Newly released wolf's carcass found in Larimer County; Ranchers' request for lethal removal of depredating wolves denied

April 24, 2024

U.S. Fish and Wildlife Service has confirmed one of the 10 recently released wolves has been found dead in Larimer County of apparent natural causes.

Found on April 18, the USFWS is investigating and has sent the carcass for a necropsy to determine the cause of death. According to a spokesman, USFWS is working cooperatively with Colorado Parks and Wildlife in an investigation and a final determination on the animal's death will be made following the necropsy. USFWS said that a mountain lion could be at fault as a natural cause.


Letters from various stakeholder groups asking CPW to lethally remove two wolves that they say are chronic depredators, save for a comment from Gov. Jared Polis' spokesperson, were finally answered, though denied, late on April 23.

The Middle Park Stockgrowers were the first to request the removal of two wolves that are responsible for six depredations through a letter sent April 18 and a second request on April 22.

CPW Director Jeff Davis told the group he recognizes that ranchers and CPW staff have experienced "challenging" times with a "lack of quality sleep at a critical

time for your operations" at the same time the agriculture industry is dealing with "other challenges."

"Please know that CPW takes our responsibilities to and our relationships with ranchers and the industry very seriously. We cannot accomplish our mission to perpetuate wildlife without these strong partnerships. It’s not lost on me that these very tense times are putting a great deal of strain on our relationships. We hope that no matter what, we can continue to work together to successfully avoid and minimize impacts on the agricultural industry while restoring wolves to Colorado."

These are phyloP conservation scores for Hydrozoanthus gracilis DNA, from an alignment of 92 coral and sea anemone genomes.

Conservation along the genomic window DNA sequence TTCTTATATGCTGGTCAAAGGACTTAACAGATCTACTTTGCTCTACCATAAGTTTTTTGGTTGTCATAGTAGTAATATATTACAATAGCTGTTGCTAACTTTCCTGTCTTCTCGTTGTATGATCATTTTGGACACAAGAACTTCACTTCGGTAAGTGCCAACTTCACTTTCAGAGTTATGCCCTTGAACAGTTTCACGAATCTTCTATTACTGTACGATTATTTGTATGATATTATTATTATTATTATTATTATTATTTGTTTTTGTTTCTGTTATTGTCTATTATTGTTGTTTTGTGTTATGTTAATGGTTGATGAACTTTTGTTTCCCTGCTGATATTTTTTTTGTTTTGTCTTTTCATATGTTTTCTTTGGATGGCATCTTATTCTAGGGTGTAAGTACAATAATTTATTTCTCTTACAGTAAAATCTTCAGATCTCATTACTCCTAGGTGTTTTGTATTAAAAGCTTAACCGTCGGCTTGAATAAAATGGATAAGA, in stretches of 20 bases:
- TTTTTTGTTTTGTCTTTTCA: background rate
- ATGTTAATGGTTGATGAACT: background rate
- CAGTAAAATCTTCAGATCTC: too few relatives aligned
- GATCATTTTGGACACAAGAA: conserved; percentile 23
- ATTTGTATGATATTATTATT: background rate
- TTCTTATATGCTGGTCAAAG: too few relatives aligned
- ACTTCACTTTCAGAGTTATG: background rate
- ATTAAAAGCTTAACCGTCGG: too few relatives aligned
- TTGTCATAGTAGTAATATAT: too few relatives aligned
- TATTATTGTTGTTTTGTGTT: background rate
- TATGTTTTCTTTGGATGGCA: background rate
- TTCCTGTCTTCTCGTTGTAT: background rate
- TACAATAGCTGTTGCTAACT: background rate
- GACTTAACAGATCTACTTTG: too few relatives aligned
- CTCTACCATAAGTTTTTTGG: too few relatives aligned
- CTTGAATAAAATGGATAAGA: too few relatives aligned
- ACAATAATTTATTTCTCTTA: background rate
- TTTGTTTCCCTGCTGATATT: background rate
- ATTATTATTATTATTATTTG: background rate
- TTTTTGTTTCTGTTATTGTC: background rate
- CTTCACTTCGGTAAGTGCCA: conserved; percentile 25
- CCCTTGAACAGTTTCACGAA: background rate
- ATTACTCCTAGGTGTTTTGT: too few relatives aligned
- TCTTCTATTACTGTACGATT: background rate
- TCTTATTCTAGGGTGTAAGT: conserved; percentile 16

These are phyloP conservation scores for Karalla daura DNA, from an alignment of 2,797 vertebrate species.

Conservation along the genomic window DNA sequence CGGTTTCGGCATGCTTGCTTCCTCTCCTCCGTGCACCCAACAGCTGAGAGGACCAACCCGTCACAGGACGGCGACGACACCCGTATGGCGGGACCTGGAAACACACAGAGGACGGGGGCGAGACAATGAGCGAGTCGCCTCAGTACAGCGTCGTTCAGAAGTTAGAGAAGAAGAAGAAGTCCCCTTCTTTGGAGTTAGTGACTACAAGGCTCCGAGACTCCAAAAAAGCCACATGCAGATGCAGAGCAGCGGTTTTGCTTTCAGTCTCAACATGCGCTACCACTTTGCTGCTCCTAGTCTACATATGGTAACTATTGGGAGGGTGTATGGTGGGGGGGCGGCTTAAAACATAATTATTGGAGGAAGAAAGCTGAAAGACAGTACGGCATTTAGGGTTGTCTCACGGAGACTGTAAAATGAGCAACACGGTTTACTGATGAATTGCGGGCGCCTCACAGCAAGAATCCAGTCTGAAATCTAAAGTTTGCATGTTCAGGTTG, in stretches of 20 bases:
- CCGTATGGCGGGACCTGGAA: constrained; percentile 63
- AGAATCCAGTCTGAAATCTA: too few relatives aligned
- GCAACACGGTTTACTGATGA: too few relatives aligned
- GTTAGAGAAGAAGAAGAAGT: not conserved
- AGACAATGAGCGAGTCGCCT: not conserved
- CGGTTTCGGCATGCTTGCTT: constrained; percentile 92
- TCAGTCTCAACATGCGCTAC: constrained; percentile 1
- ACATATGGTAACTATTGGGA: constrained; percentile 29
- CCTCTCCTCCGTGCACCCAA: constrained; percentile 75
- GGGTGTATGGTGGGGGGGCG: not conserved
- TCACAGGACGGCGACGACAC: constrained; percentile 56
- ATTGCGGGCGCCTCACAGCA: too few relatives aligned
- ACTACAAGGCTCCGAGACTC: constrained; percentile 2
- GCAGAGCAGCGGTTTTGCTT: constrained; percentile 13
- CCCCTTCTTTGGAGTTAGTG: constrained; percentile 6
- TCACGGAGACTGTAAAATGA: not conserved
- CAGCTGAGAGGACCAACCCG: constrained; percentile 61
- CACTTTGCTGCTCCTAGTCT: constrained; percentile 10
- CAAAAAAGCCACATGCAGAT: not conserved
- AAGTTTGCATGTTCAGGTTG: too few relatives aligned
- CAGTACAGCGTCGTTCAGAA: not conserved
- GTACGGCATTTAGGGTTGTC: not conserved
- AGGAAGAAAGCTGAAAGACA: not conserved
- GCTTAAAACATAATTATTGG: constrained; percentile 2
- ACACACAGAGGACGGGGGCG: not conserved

Davis said the wolf that could be "implicated in these depredations is the male of a pair that we believe to be denning." He said GPS points from the female’s collar indicate that she is likely in a den. In early April, GPS points stopped uploading and very recently those points began to upload again. The points for this female's collar are showing a very localized position. The biological interpretation of this is that she was likely in a den during the time when connectivity with the collar was interrupted, which aligns with the expected timing of wolf reproduction. This would be the first den from wolves reintroduced to Colorado.

"Removing the male breeder at this point would be irresponsible management and potentially cause the den to fail, possibly resulting in the death of the presumed pups. This is not a desirable result and I am therefore not going to take action at this time to lethally remove this animal."

Davis told the group the wolf population in Colorado is far below any restoration goal, and CPW has the legal duty to establish a self-sustaining population of wolves while minimizing conflict risk. Any consideration of lethal removal will be carefully deliberated to ensure it does not conflict with these legally mandated restoration goals. As the wolf population in Colorado grows, and as we get to points where we enter different management phases, the approach to lethal removals will likely become more liberal."

Davis said "some other states have quantitative metrics to define chronic depredation, it is important to understand that simply meeting that metric does not necessarily initiate lethal removal. An evaluation of the circumstances, including an evaluation of the status of the entire wolf population, informs decisions on wolf management. As you are aware, Colorado’s Wolf Restoration and Management Plan does not have a quantitative definition of what constitutes chronic depredation. This was intentional, and results directly from the recommendations of the Stakeholder Advisory Group. The Colorado Parks and Wildlife Commission will be considering whether it is advisable to modify the plan to quantitatively define chronic depredation, and if so what that definition should be, at the Commission meetings this summer."

Davis said since CPW staff began working with the affected ranchers to deploy conflict minimization tools in this area, depredation has ceased, at least for the time being.

"We are prioritizing this geography for deployment of more conflict minimization tools in the immediate future and expanding their availability to other willing landowners."